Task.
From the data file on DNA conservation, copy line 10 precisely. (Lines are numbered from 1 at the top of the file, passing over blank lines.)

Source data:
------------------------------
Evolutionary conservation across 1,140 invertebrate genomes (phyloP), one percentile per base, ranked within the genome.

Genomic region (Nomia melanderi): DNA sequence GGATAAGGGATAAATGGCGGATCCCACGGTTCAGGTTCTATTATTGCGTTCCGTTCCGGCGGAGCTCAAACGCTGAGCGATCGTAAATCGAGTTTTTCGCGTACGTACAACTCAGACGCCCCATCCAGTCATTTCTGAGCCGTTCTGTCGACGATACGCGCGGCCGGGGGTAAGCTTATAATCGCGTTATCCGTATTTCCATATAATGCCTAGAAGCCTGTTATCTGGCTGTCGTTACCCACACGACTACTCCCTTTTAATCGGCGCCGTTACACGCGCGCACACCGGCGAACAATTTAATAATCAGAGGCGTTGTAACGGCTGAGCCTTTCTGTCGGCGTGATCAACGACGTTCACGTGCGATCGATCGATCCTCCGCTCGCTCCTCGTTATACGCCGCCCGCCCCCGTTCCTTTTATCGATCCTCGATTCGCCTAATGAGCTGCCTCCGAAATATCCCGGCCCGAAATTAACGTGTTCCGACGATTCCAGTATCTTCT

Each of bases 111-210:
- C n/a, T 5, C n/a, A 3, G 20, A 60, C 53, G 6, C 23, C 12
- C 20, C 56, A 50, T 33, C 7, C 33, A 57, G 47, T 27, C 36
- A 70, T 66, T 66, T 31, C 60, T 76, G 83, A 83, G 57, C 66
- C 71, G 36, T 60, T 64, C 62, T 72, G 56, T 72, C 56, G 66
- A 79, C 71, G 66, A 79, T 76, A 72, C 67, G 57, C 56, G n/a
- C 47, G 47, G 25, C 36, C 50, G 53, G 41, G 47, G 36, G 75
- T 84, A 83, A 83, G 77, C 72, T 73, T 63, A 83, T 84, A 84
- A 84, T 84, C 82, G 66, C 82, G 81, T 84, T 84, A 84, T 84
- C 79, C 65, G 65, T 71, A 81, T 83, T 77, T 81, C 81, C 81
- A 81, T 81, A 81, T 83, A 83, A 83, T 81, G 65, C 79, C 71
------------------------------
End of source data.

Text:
- T 84, A 83, A 83, G 77, C 72, T 73, T 63, A 83, T 84, A 84